How Artificial Intelligence is helpful in Business Analysis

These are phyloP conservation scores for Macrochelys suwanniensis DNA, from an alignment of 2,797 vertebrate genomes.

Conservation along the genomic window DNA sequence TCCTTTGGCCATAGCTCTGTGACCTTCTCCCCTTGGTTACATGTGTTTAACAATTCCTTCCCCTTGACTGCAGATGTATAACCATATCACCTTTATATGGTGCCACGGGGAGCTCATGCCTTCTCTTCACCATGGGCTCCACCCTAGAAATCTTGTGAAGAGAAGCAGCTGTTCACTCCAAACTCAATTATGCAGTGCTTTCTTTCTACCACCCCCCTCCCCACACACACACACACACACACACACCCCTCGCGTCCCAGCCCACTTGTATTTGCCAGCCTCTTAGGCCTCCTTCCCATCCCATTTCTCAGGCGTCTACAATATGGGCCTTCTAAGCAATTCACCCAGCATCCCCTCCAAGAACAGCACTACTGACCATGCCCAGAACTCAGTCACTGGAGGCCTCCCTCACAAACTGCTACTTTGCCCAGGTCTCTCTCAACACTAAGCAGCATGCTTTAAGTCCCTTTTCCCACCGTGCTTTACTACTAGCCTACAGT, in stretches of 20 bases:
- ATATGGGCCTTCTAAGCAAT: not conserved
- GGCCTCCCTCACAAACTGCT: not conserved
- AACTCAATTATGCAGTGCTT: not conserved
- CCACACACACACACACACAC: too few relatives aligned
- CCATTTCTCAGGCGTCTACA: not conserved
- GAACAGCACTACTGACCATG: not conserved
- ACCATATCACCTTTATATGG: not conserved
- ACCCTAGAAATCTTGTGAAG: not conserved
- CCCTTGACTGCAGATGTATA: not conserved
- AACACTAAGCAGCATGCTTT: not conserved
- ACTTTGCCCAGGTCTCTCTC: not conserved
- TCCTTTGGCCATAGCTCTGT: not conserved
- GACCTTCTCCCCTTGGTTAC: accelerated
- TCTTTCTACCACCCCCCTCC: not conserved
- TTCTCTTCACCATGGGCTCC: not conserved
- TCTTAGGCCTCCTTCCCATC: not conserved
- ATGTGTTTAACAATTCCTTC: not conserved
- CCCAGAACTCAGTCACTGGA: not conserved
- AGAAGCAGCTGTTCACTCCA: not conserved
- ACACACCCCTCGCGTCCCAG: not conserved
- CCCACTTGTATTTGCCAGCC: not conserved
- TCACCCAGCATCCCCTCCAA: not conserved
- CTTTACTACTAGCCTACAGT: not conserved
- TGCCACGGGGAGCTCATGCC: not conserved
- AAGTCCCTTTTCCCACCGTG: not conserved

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Knowledge Engineering 2017 The Uses of Artificial Intelligence in Business By Thomas B. Cross © 1 Chapter 1 Trends in Knowledge Engineering © 15 KNOWLEDGE ENGINEERING Introduction Knowledge engineering (KE) is the application of machine systems to problems of human endeavor. The purpose is not necessarily to develop systems that replace humans, but to allow the use of systems that increase human effectiveness and efficiency. The goal is to encourage humans to do what they do best, whatever this might be, at a time deemed appropriate, and to allow machines to assume the functions best suited to them, such as power saws, mechanical arms, and payroll computers do. KE has many major functions that are discussed here. Some of the fundamental KE issues addressed are: • Ergonomics: Human-machine interaction • Problem-solving and decision-making • Thinking • Communication: People-people, people-machine, and machine-machine • Dark-side problems (fear, conflict, privacy, etc.) • Intelligence • The future These issues are woven throughout the book, supplying the topical glue between distinct discussion areas. Of course, there are other areas related to these issues that are not covered here. It is the purpose of this book to focus on the concepts and issues of KE that will impact on business management strategies, productivity, and the key element of any business—its people. Much like auto mechanics determined to increase engine speed, those of us engaged in research in these areas often fail to present adequate and informative reasons for such enthusiastic pursuit. There are many humanistic and bottom-line reasons for explaining KE and its potential benefits to humankind. Experts, such as Herbert A. Simon, suggest that automation—the augmentation of manpower by machine power—is not the only way in which fundamental research in heuristic problem-solving is likely to contribute to productivity in our society. The most important productive resource in our economy and, very likely, the most important resource for generations to come, is brainpower. We are now learning a great deal about how this brainpower operates—about the processes of human thinking. This subtle, yet key issue is fundamental to any research in KE. It is the pursuit of humanistic uses of technology that offers the greatest challenge and hope for improving productivity and performance, while also improving the quality of life. © 16 TRENDS IN KNOWLEDGE ENGINEERING There are no right or wrong answers, only new problems to be solved. In the past, machines held forth the ability to free people from mundane, tedious, and repetitious tasks and chores. KE promises to facilitate human communication and interaction in ways unavailable or impossible without these systems. Moreover, as these systems become more "intelligent" and more competent, they should gradu- ally acquire the ability to make decisions on their own. The application of self-directed thinking machines offers mind-boggling benefits to education, quality control, and field engineering, to name only a few applications. The development of KE systems that can go places too toxic or otherwise unfit for humans is reason enough to pursue the development of such systems. Knowledge Engineering Limitations and Possibilities We now stand at the foot of the KE mountain, trying to find the most efficient path to the top. Today, the limitations of KE are associated with these general areas: • Computing capability • Problem definitions • Machine languages • Human knowledge ability Of these four areas, the basic horsepower problems of computing "engines" is the easiest to tackle. Computer processing capability has crossed the billion- instructions-per-second barrier. Computer memory now exceeds a billion bits. Communications technology now easily exceeds a billion bits per second using fiber optics. Storage technology now often exceeds a billion bits in a refrigerator, and soon a breadbox; and so on, and so on. Technology has often exceeded most projections and expectations. The processes of how humans approach a problem and how we explain these problems to machines are closely related. Although current human interfaces and programming languages offer vast improvements, still their development remains in the dark ages. The ability of humans to adequately understand, define, analyze, structure, and utilize a machine model is also quite fundamental in its development. People have a hard time identifying problems and reaching solutions in a normal human environment. When you introduce the handicap of trying to explain a problem using today's programming languages, the task is even more difficult. It is, of course, a major fallacy of computer folklore that machines can, in any real way, replace people. However, this does not mean that the machines or systems of the future will not be as intelligent as people. Fears concerning these developments are both © 17 KNOWLEDGE ENGINEERING justified and unjustified. This seeming paradox portends that we can achieve all of our hopes for machines and for humans as well. There is a dark side to computer advancement that corresponds to the dark side of humans. Despite their benefit to people, intelligent machines often become monsters of the id; they can be used in any possible way for war, invasion of privacy, and human destruction. In this case, machines are only extensions of humans and can be used as their warriors. This issue both leads to and stems from the area of human knowledge ability. Humans must recognize their own frailties, inadequacies, and limitations, and how they affect the technology. This is different from the problem definition issue. Humans might not as yet be adequately equipped to understand all of the forces behind intelligence, thinking, or other human mental processes. We might need to evolve a bit further before we can develop machines that can be as intelligent in as many ways as we are. This is not to say that humans will not design, build, and use these "power tools"; rather, it might take a massive effort of machine power, human-machine interface, and new problem-solving methods just to develop machines that have an average IQ. This book is intended to be an intermediate step between understanding the vast complexities of how KE works and realizing the practical effects it has on how we manage our business affairs. We might not need to know one to understand the other, but it could help. Information Technology in Business Management The technology of the office of the future is painfully emerging. As with children who thought they wanted to be firefighters and now are productivity analysts and systems managers, the office is emerging as a new entity. The people and the technology of the organization are restructuring the organization itself around information. Technology is becoming a survival issue in service industries like banking, brokerage, and sales. If you don't use the available technology to supply the same or better service than your competitor, you cannot win in the 1 marketplace. . . - notes Robert C. Hughes, vice-president of business and office systems marketing for Digital Equipment Corporation. Technology is rearranging organizational schemes from a pyramidal approach to one that appears flat. There has been a decrease in the number, and a change in © 18 TRENDS IN KNOWLEDGE ENGINEERING the type, of management levels in the past few years. In essence, they have been declining, reducing, and shifting power throughout the corporation. Management Styles and Information Technology Matrix management was once highly touted, then almost forgotten. As with most products, timing is the absolute key to success. Matrix management's timing was off by a decade. It will re-emerge as information technology-based systems evolve to provide a communications-based organization. Matrix management was the first step in breaking the bonds of the old production organization. It forced managers and staff to look around and work outside of their closed environment. The matrix organizational chart was fluid, allowing projects, task forces, and internal consultants to operate freely. It was far more open to innovation than a reactive mode of waiting for orders from headquarters. Seeking creative business relationships allows people to excel. This management style is needed more than ever today, with an increasingly independent, educated work force that needs to be challenged. Moreover, as the number of skilled workers declines with the "baby bust," X-type (trustless) managers (Y-managers trust their employees) will not be able to function effectively in the old top-down environment. According to Rosabeth Moss Kanten, matrix management: focuses a new style of management, because in the matrix you cannot order peo- ple around, you cannot command them to do what you want. You don't own the people and own their time, so you have to learn to persuade and once you learn that, you have to learn to sell your ideas. And that, by the way, often means that you need better ideas. Of course, you don't need a formal matrix to do that, just 2 an acknowledgement of cross-functional collaboration. Matrix management probably needs a new name. In this book, I use the term virtual management (VM) to describe a management system that thrives on new technology combined with humanistic concerns. VM, like matrix management, relies more on communication than information. It uses both the technology, such as knowledge networking, and the styles of management that keep people "in touch." VM focuses on the human ergonomic issues, recognizing that all organizations are societies of people. Professional/career and life-style associations In a paper I wrote about five years ago, called "Organizational Marketing (OM)," I projected that future society would fall into two major environments: professional/ © 19 KNOWLEDGE ENGINEERING career associations and life-style associations. If people need a job, a professional/ career association helps them find one. In addition, this association creates new opportunities for faster recognition within the company, especially for aspiring women. It is surprising to talk to men and women about their involvement in these professional associations and to discover how significant they are to these people. The other major association is life-style. In Boulder, Colorado, for example, people are more often identified by their life-style than their occupation. Occupation brings in the money; life-style exercises freedom. Life-style associations run the gamut from sports to religion, from exercise to PC users' groups. Indeed, in today's mobile young communities, such associations often play the role of an extended family. Life-style associations are the "soft side" of humanity. Not just in good deeds, like Boy Scouts, but in terms of art, culture, music, and play—the enjoyment of the world around us and its beauty. These associations have existed for thousands of years, mostly involving games and sports. Many emerge and become popular only to die off, and others like chess, the Olympics, and dice exceed the life span of some religions. The distinction between career and life-style associations is blurred. Certainly, there have always been the gypsies, beatniks, hippies, punkers, and other groups of people who seem to only have a life-style. Others, however, such as Mo Siegel of Celestial Seasonings Teas®, have made careers worth millions capitalizing on life-style, and there are hybrid career/life-style associations, such as the Peace Corps. Business associations are used to further the life-style interests of business associates, and life-style associations often provide opportunities for striking up casual business acquaintances. The ability to create associations of any kind is important, and understanding their significance and their role in the corporate culture of tomorrow is critical for corporate survival. Matrix management, virtual management, and professional associations are corporate cultures at work. They must be assimilated into today's operations and tomorrow's planning for corporate growth. IBM is famous for its corporate culture. It is also famous for its success. There is a correlation. Yet one must always be wary of these "cultural" aspects. Remember that the industrial age had its own style, and with the rapid growth of new technology came new labor unions that were not based on corporations but on specific professional abilities and skills. These associations now number in the thousands and include, for example, the North American Society for Corporate Planning, the International Facility Man- agers Association, and one that I helped start—the International Tele/conferencing Association (IT/CA). These associations flourish because they provide members with the information they need and contribute esteem and awards to people who are often unappreciated within their own company. To many, professional associations are at least as important as the company they work for. Corporations need to © 20 TRENDS IN KNOWLEDGE ENGINEERING understand that the information age will evolve, will possibly become more communications-oriented, and therefore will need a different corporate culture than has previously existed. It will not be enough to use the new technologies to build a better mousetrap. The corporation must use technology to help manage the people who build, sell, and support the mousetrap. Management Sources of Information Computer communications technology helps expand problem-solving capacity by reaching beyond the limitations of time and space. This is a capacity found in the very technological foundations of computers (large memory capacity, high-speed calculation, integrated control functions) in an on-line, real-time system. One of the most advanced problem-solving systems of this kind is the forecasting, evaluating, and warning system. It provides quick discovery of problems in rapidly changing circumstances, forecasts future trends, evaluates the degree of danger created by these problems, and issues a warning when danger appears. To allow use of this technology, some special information management styles will emerge, peddling a variety of sources of information. The principal management sources of information will be in the following areas: • Information providers • Information organizers • Information users • Power brokers Information providers Information providers are those involved in the creation of intellectual values. Information providers will decide what information, or raw data, should be made available to users. They arrange information in a data base for future access. Information organizers Information organizers, or facilitators, will operate computer systems that assist people in at least three ways beyond merely locating information. The systems will be of the following types: • They will be proactive; they can detect a problem before it becomes serious. By analyzing present tendencies and predicting future trends, these systems can present potential alternative solutions. © 21 KNOWLEDGE ENGINEERING • They will discover hitherto unknown problems. Humans tend to find the familiar patterns, and machine systems can consider all possibilities in their calculations. • They will be able to solve problems that are complex and protracted; for example, the contamination problems at Love Canal or a nuclear missile crisis. Information organizers will help build bridges between users unfamiliar with the vast corporate or external warehouses of information. They will manage the acquisition of that information and its condensation into digestible bites for consumption. The growth of information centers as the means of managing, controlling, accessing, reviewing, and moving information will fuel the growth of the organizer's role as a vital interface in corporate management. This manager will have powers similar to a White House adviser. The President must base decisions on the information boiled down and presented by his advisers. The very act of synthesizing information is itself a policy decision. Information users For the information user, new trends are emerging that solve old problems and create very real new ones. The user community is changing rapidly. Computer technology is, on the one hand, fueling this change by providing users with vast amounts of information to increase productivity and, on the other, creating an information "gap" in managing and controlling information because each user is information-autonomous. Users want information, namely their information in their personal computer, and have little regard for corporate integration, protocols, standards, and capacity requirements. The user is a moving target, and in all likelihood is working at home, on the road, or on the move. In response to this phenomenon, some corporate organizations now have personnel who are experts in user needs in both business and life-style. This new breed of user is creating its own data bases, without regard for eventual interconnection to co-workers. The user's principal concern is problem- solving, or decision-making, which involves devising a way to eliminate risks and uncertainties that might stand in the way of accomplishing goals. It also appears that the user does not allow anyone in the organization to stand in the way of acquiring the technological tools necessary to perform the desired task. In many instances, an individual has brought a microcomputer, with some personal software, into the office before the corporation has supplied these tools. Tomorrow's corporation must spot such trends, analyze their impact, and quickly respond to them. User aggressiveness is starting to have a far-reaching impact, not only on the organization but on society in general. The computer is opening new, complex possibilities and creating new social values simultaneously, without regard for © 22 TRENDS IN KNOWLEDGE ENGINEERING economic, political, management, or labor conditions. Thus, the user might be the most complex issue facing management. Power brokers The power brokers, those organizations involved in the technical production of computing, storing, and communicating information, will provide the impetus for the proliferation of telecommunications and information technology. Information generation will be a critical focus in the years to come, whether computer facilities are available for large- or very-large-scale processing. Distributed processing enhances the overall system processing capability by matching it with individual user requirements, whether this takes place at central or remote sites. However, the limitations imposed by different computer operating systems, networks, and dysfunctional software systems will lead to gross shortages in global processing. The winners in this area will be those companies that are able to maintain a high level of processing as well as "broker" unused time to the outside world. Corporate managers relying on global networking have key performance capabilities that transcend corporate boundaries. The ability to network globally will be one of the critical factors in future success. Like Roman legions who were strategically located in distant lands to check and supress uprisings or foreign invasions, networking can electronically bring the equivalent focus at any point. Information gathering can also take place to gain a better understanding of the forces that are needed in any given area. Information gathering points are an important part of this process. Information Processing As previously stated, information providers are the information-age gatherers and farmers of specialized information and data. Information gathering and processing are complex processes. If you gather the wrong information or gather the right information but process it at the wrong time, you end up with the familiar "GIGO": garbage in, garbage out. In market research, most companies gather information in two years, then project by using the growth or decline of the product or market. This is referred to as traditional linear projection-making. There has been a tremendous amount of controversy, however, over strategy versus basic market statistics. It has been argued that market statistics are reflections of "real" sentiments and pressures of the marketplace and/or customer in actual terms. Strategic information, though, has to do with taking the raw data and building the product with it. This question involves © 23 1 0 KNOWLEDGE ENGINEERING more than market demographics because an understanding of market wants is often ahead of the market itself. Strategic planning is the flip side of market statistics. This market consumption of information yields a diminishing value of either strategies or demographics. IBM is both a strategic and a statistical player. It develops in advance the products that can give it a competitive edge. The company is then capable of waiting, due to its size, for market pressure to build to the point where the statistics clearly demonstrate that IBM will probably be able to totally dominate the market. Information organizers also need to be concerned with the processing and packaging of information. Processing information into viable strategies takes on new meaning because of the vast amounts of information being created every day. Over two million words are available every day to a newspaper editor; thus, processing and conveying meaning becomes complex as well. What information is important? And to whom? Do we develop better packaging of information to facilitate its understanding by users? Do we keep it generic or organic, that is, developed without additives? Information Processing Innovation Processing of information in the future might lead to better attempts at innovation. There is some evidence in our own company's development of software, and that of others, of what has been called mindware. This is similar to computer-aided design (CAD) for the mind and ideas. Like product innovation using a CAD system, computer-aided thinking (CAT) might yield the sales strategist new approaches to sales and marketing. These types of systems will, in all likelihood, allow managers to model scenarios and concepts formerly unthinkable for computer simulation. For example, what would be the impact of reduced retirement age requirements on "baby bust" job availability for top-level management positions in recessionary conditions? This example again reflects a balanced approach to information— statistical and strategic. Statistics are needed to give fundamental baseline infor- mation, and strategic players can analyze and give their opinions about impacts or outcomes. Another example is the role IBM will play in the emerging computer-aided communications market. Presently, market forecasters have projected major growth in full-motion video teleconferencing. The subtle issue here is that IBM's product is still-frame video, not full-motion video. IBM understands, among other things, that managers communicate at their desks or in nearby meeting rooms; in other words, managers communicate close to people they know well. There is little need for a picture 30 times a second because most forms of management communication and presentation use transparencies or slides that do not move. IBM developed an innovative product that fit in with their product line and dramatically changed the computer-aided communications market. Although IBM © 24 TRENDS IN KNOWLEDGE ENGINEERING 11 guessed correctly, those companies that put all their eggs in the full-motion video basket did not. This points out how strategic marketing can fail. It has been said that if you think you know what is going on, you are probably wrong. Market forecasts might not truly reflect the market. Remember, even IBM forecast relatively few units of its IBM PC to be sold as executive add-ons to its installed base of larger computer systems. Users, or end users, as they have become known in the computer industry, become more of an enigma every day. Their information needs differ greatly during the course of a day. Their work habits change as frequently as their offices move. Generally speaking, the proliferation of personal computers has occurred as a result of the ability of certain types of software to automate frequent or redundant activities. Reports, including status or action-item updates, and financial and profit-loss statements can now be automated easily by using word processing or spreadsheet software systems. (Automate is used here to describe the mechanical aspects of the function, such as adding or subtracting columns of numbers or correcting spelling and grammar in text.) The expanding base of personal computers has slowed, and will continue to do so until new software systems are developed to assist managers with the less automated, or more complex, aspects of their jobs. Managers and information processing Table 1.1 demonstrates that the majority of a manager's time is spent in commu- nication, followed by telephone conversations, desk work, and thought. It is in the areas of desk work and thought that information technology needs to address issues different from those available today. Simulations and projected outcomes of today's events in the future are typical issues most managers work with. Statistics might not give enough insight to be definitive. The strategy might be too vague for an agreement on the assumptions in the projections. This is the information dilemma faced by most managers: an overload of information that is not filtered well enough to be appropriately used in any definitive way. The role of information technology in creating more data is thus suspect and, in many cases, frustrates managers to the point of blaming the technology for bad decision-making. The other area where information technology is rapidly affecting the end user is in communication. This is discussed elsewhere, but a slightly different issue is at stake here. Information in the form of communication is thought of as electronic text mail. Voice, image, and rapidly approaching video frames are altering the types of information found in many offices today. The packaging of these new types into effective plans and presentations will change the overall nature of management communications in regard to meetings, presentations, and conferences. All four types of information managers discussed will be required to put together such a gathering and presentation of material. The corporations that start gearing up now for these events, from a technological and a management viewpoint, might find © 25 1 2 KNOWLEDGE ENGINEERING TABLE 1.1 Manager's Distribution of Time Current manager's distribution of time • Communicating information transactions Meetings 30% Telephone 20% Travel 20% • Seeking information transactions Desk work 30% Future manager's distribution of time Establishing communications/information transactions Performing people interfaces 40% Meetings Presentations Audio conferencing Video conferencing • Traveling 10% • Seeking information transactions • Performing system interfaces 50% Dictation Telephone-voice mailbox Computer conferencing Viewdata-data systems Decision support systems-assisted "thinking" Computer-assisted retrieval themselves in a powerful position in the information brokerage marketplace of the future. The challenge for KE will be to manipulate these new communication forms into traditional paper-based management functions. New types of software are emerging that have been called visualization systems. In artificial intelligence (AI) terminology, this refers to machines that can relate visually to their environ- ment in a way similar to humans. These systems relate to users as the user desires, rather than as the machine dictates. In designing software systems for end users, a number of issues are present that are generally not considered by most software designers. An entirely new approach to ergonomics (human-machine interface) is needed in designing and using software. A flexible approach to understanding the needs and desires of the changing user is demanded. Software must be able to learn and adapt to the user, rather than the user learn and adapt to vague, uncertain, and complex command key sequences. The trend toward manual-less software and hardware systems with the documen- tation available at any time on-line is important, but unlike most of today's on-line systems, it must be more than putting the paper version into an electronic text file. © 26 TRENDS IN KNOWLEDGE ENGINEERING 1 3 It calls for a reorientation, a rethinking of human communication, and a dynamic interpretation of how a human can relate to a complex machine. (See Foeher and Cross, The Soft Side of Software: A Management Approach to Computer Documentation; John Wiley, 1986.) Multidimensional Management Systems (MMS) The concept of matrix management was introduced by organizational theorists because, among other things, technology was beginning to offer new ways for workers to communicate. As opposed to the traditional management structure, workers could be linked in more than one reporting function. Workers adapted to this management scheme much faster than had been anticipated because it offered the opportunity for excellence in a number of different pursuits rather than in those few pursuits available within the conventional job description and classification. For example, a worker interested in acquiring the skills for managing software programmers has a better chance of doing so in a matrix management system because the structure is more goal-oriented than the traditional control-oriented management systems. Matrix management recognizes and encourages the growing diversity of the new information age work force. VM is the next step in recognizing the role of technology within the corporate sphere. Multidimensional management structure is another hybrid concept in the continuing evolution of management systems. Multidimensional systems are square, round, rectangular, or almost any shape other than pyramidal. Multidimensional systems are not necessarily hierarchical, relational, cross/pointlike, or networklike in their information relationships. There are no roles, just challenges. Multidimensional systems already exist in a number of corporations, and many more are now testing the concept. In multidimensional management systems (MMS), each employee or staff member is recognized as a human data base management system, to use a conventional term. See Figure 1.1 for examples of some emerging management approaches. Each employee might also be called a node, a little less human-sounding, but, nevertheless, an appropriate term for describing the relationship of the person to the network. When management's role was primarily to oversee a worker's actual perfor- mance, the necessity for being close had to do with physical proximity. In information-age environments, this idea is outdated. In our organization, for example, we have had people telecommuting during their entire work life. Occasionally, they have worked in the office—at their option, not the company's. Some have even worked "on the road" like Charles Kuralt. Technology has changed all of the rules. In some cases, technologically-based organizations have no physical proximity to their workers. They have closeness in © 27 KNOWLEDGE ENGINEERING 14 6660 BUS RING OR ANY COMBINATION WAGON WHEEL SPORTS CAR Figure 1.1 An example of multidimensional management systems. another sense, through electronic communications. A similar closeness to the customer can also be established. MMSs are an extension of this concept, yet are appropriate for large organizational systems where staff size numbers in the hundreds or thousands. The MMS organization looks like a network, not a chart. Upper management is more figurative than literal, more dimensional than linear, more spatial than physical. MMSs are innovation-driven rather than management-driven. Because of the relative amount of freedom offered by the communications links, each staff member is allowed the opportunity to explore and interact with anyone at their own time option. Management responsibilities continue in the areas of keeping projects on target © 28 TRENDS IN KNOWLEDGE ENGINEERING 1 5 and maintaining accountability for individual contributions. However, the optimum manager facilitates and does not dictate, only advises and motivates. Already, this concept is strongly emerging, with an increasing number of employees functioning as telecommunications consultants. By definition, their role is advisory to corporate departments. The concept of the information center is almost a user-support function. Many companies are forming other internal user-support groups or clubs to aid users with problems related to the new technologies. In this role, network management takes on a new dimension. It functionally organizes conferences and study groups of people with similar interests but who are in different locations or time zones. In this way, the network is optimized, providing not just information but human resources as well. Managers recognize that the information needed can change daily. The network can act as a multidimensional expert system because most problems have more than one dimension and, therefore, many potential outcomes. Computer-Aided Decision-Making (CAD) The development of computer-aided decision-making follows the basic principles of CAD systems for airplanes, cars, or buildings. It supplements, rather than replaces, human effort in performing a process or task. CAD systems for design and their counterpart, computer-aided manufacturing (CAM) systems, perform a myriad of repetitive tasks at the lightning speed of computers, leaving the most complex and difficult problems to human analysis. It is an understatement to say that CAD systems can be used for solving management problems of nearly all types. This is totally a matter of need. In the discussion of MMS, the role of technology as a management team member takes on new meaning. It will only be a short time before some, if not most, of the functions of management will be automated, supported only by analysts monitoring functions similar to field engineers maintaining a disk drive today. The underlying forces behind this activity are the need to: 1. Optimize decision-making efforts 2. Increase the speed of decision cycles 3. Reduce costs and time 4. Improve decision-making performance 5. Simulate case studies for training 6. Eliminate personnel costs 7. Increase span of control 8. Reduce levels of management 9. Automate personnel skills © 29 16 KNOWLEDGE ENGINEERING The development of computer-aided decision-making systems might be con- sidered complex and infinitely difficult due to the nature of most management positions. However, there are automated telephone sales systems, automatic teller machines, software packages for psychiatric self-diagnosis, and systems for a range of other functions that even a few years ago would have been thought impossible to automate. Many people are wildly enthusiastic about these devices or aids. Children enjoy computer-aided instruction (CAI) because it doesn't scold them, is infinitely patient, and is never tired or bored. You don't have to worry about whether development and implementation of CAD systems will or won't continue; it is only a question of how fast this phenomenon spreads On the bright side, CAD systems eliminate many of the mundane and repetitive functions that keep productivity low and jobs boring. There are three basic areas of CAD systems: inductive, deductive, and intuitive. Models can be easily developed for inductive systems (thermostats, pocket bank tellers, and so on), and systems that perform deductive reasoning are being widely developed today (self-help, brain- storming). Intuitive systems offer the greatest challenge because they attempt to solve problems before they occur, or are proactive in their thinking. Methodologies are needed in order to design these CAD systems. The scope of designing a CAD system consists of the following issues: • Collect relevant information about the problem • Separate data elements into as many distinctly different, yet significant, subcategories • Develop a matrix or network of these components or building blocks • Test components individually and as a group, or simulate actions until systems match a level consistent with human counterparts • Graphically present simulations • Incorporate tests with an overall model • Test in real-life situations to monitor human decisions • Develop procedures for updating and maintaining a system as a regular activity to include outdated, unimportant, or irrelevant variables, as appro- priate The issue of decision-making involvement is a matter of great debate. Most theorists suggest that the expert is the means to the end, that is, you need the doctor to understand the diagnosis. Others conclude a thorough knowledge of the diagnostic results is all that is needed to make recommendations. This is a similar argument to heuristics and computer-modeling processes (i.e., linear programming, regression analysis, queing theory, etc.) versus delphi com- puter conferencing and other humanistic tools. Neither approach is totally correct. As with many decisions, the consequences are long-term rather than immediate. © 30 TRENDS IN KNOWLEDGE ENGINEERING 1 7 Moreover, much of the development of CAD systems has to do with the immedi- ate—today's management activities rather than tomorrow's, where outcomes can be rather vague and dependent on uncontrollable outside variables. CAD systems are seen as a way to do more with less, to become less dependent on human judgments that, for better or worse, are often inconsistent or vague. Much of the research and resulting models are designed primarily for training purposes, where the costs are rapidly rising, instructors are in short supply, and materials are increasingly complex. Also, as the velocity of corporate decision- making increases, static models become quickly outdated. Issues concerning these decisions also become obtuse and difficult to decipher in components for the model to evaluate. Needless to say, CAD systems are arriving with many benefits as well as pitfalls. They will, according to my research, be executive assistants rather than true decision makers. This is due to the fact that most problems require that the decision maker extend beyond the present environment, such as implementing a new system, acquiring a new company, or reorganizing a division. However, as the data base grows, a history of management emerges that can be used as internal "case studies," aiding new managers in their decision-making processing and programmed into the minds of the machine-based executive assistants. Organizational Marketing Organizational marketing (OM) was originally developed in the late 1970s as a marketing strategy for a major Fortune 500 computer manufacturer. At that time, a new approach to marketing goods and services was needed. Even then, computer systems were reaching a level of resistance on the part of users because of the delays by the systems development department or in programming. There were delays of years and cost overruns that are similar to those found in military projects. Users were taking matters into their own hands as well as seeking technological solutions to labor-intensive and time-delayed projects. Certainly there are no easy answers because engineering development has both labor and time dimensions. The notable situation of a low labor component and an infinite time component has produced major innovations throughout history. However, with most corporations, when the time factor goes askew, the only thing they seem to do is to pour in more labor and hope the problem will go away or correct itself. This is seldom the appropriate solution. OM is more of a concept than a methodology. It is a leadership issue. Today, OM is referred to as entrepreneurship, strategic business units, or corporate venture projects. OM has evolved over time into VM, the next generation in management. VM is truly a 1990s corporate management strategy. Just as technology evolves in waves, eras, or generations, so, too, does management. For example, there are people who believe that the computer trend will fade away. Many, if not most, © 31 18 KNOWLEDGE ENGINEERING corporate management systems that were developed in the 1950s still exist today. Like new children, new corporations created today operate under vastly different principles than those formed last year or a decade ago. OM is a system that works with marketing-oriented corporate management. It is based on the simple concept of selling to users, not manipulating them. A few recent books provide examples that are helpful in getting this concept across. In Teleconferencing: Linking People Together, an underlying theme is that this powerful technology is underutilized because the manufacturers of teleconfer- encing hardware and services fail to provide the "driver education" critical to happy users. The analogy is similar to automobile manufacturers selling cars without driver training and thousands of users killing or maiming themselves. You would wonder why people would drive at all People do not teleconference very much today because they don't know how. This will change as users teach themselves how to teleconference. In The Soft Side of Software: A Management Approach to Computer 4 Documentation, the theme is as simple as the title. Software is what the user sees, interacts with, and unfortunately, has to live with and has little or no control over. Sometimes called the "user-defined screen," it allows users to arrange the screen in a way that suits their needs rather than have the software program control the format. Software is beginning to be designed that enhances the intent of the user rather than demands great amounts of mental energy from the user trying to get "help." Software should be strategic in the sense that it develops with, learns about, and provides the user with strategies for its effective use. Case studies, applications, and tactics that propel and compel the user into action rather than stall the user with complicated software systems can each be integrated into the software program. 5 In Intelligent Buildings: Strategies for Technology and Architecture, the approach is to bring together off-the-shelf technologies into a systems approach to office environments. Nearly all of the technology needed for intelligent buildings exists today. Local area networks (LANs), CAD systems (CADs), voice-data digital telephone systems, and energy management are all billion-dollar industries, yet few of them work together in a manageable fashion. It is clearly a situation that is driven by vision of the designer. Developers and facility managers are tired of having technology for which they are responsible go in many directions at once. They expect—no, demand—not only that all of the information and building technologies work together, but also that they be integrated with the chairs and furniture. They have to arrange for all those power, telephone, and computer wires to get from all parts of the building to each individual desk, and are certain that someday the ceiling is going to collapse under the weight of all those cables. These users are taking charge, and they will have their way because they represent billions of dollars of office business. Each situation represents a different user problem and a different technological issue. This suggests that technology is changing toward, rather than away from, user needs. People are slow to adapt, but technology is always changing, often at a rapid pace. It is usually not the user's fault that something is wrong; the user probably © 32 TRENDS IN KNOWLEDGE ENGINEERING 19 does not have enough time to truly understand the usefulness and effectiveness of the technology. OM takes a similar approach to encouraging users to invent new products themselves. OM was conceived as a sales and marketing approach to understanding user needs. OM is user-driven rather than product- or engineering- driven. This concept assumes that users are reluctant to use technology they are unfamiliar with. If corporate technology departments such as office automation, data processing, telecommunications, and so on don't understand how their technology is going to benefit the user, the technology will always fail, except under very compelling circumstances. The sales and marketing of technology is as critical to internal users as it is to the manufacturer. Now you can see why there is a lot of technology sitting around unopened, gathering dust. Technology and design are becoming inseparable. This includes the design of the organization in terms of workers and environments. The advent of the personal computer has enabled many jobs to be performed both automatically like automatic teller machines and autonomously like persons working from home. In terms of the organization, changes in terms of how work is performed and where it is performed will have dramatic effects on how the organization is managed and grows. In this sense, the ability to create environments that are dynamically or virtually adaptable to operate under machine control is becoming essential. Corporations can no longer respond to wildly changing world market conditions on sheer intuition. The extension of machine technology to an organization becomes an organizational issue itself. The machine restructures the company that employs it to seek a new equilibrium from which to act. The machine-human interface sets the stages for modeling simulations from which key management can respond to, rather than be confronted by, disturbances on the economic front. The computer can model and simplify complex conditions into relatively simple "user-friendly" human-machine ergonomics. Therefore, allowing the computer to manage rather than respond is not only viable but will become a strategic weapon in the not too distant future. Virtual Management (VM) New management approaches seem to emerge on a daily basis. At the same time, some experts tell us that keeping an eye on customers and spending time with employees is a time-honored, commonsense, proven management system that works. The problem with both the new and old approaches is that they fail to understand the new employee: the computer The computer has been an employee for over three decades, but few of us recognize this, in spite of the cost justifications when computers took on human tasks. Perhaps we should have given them performance reviews all along. The computer, for some, became an extension of their total personality, © 33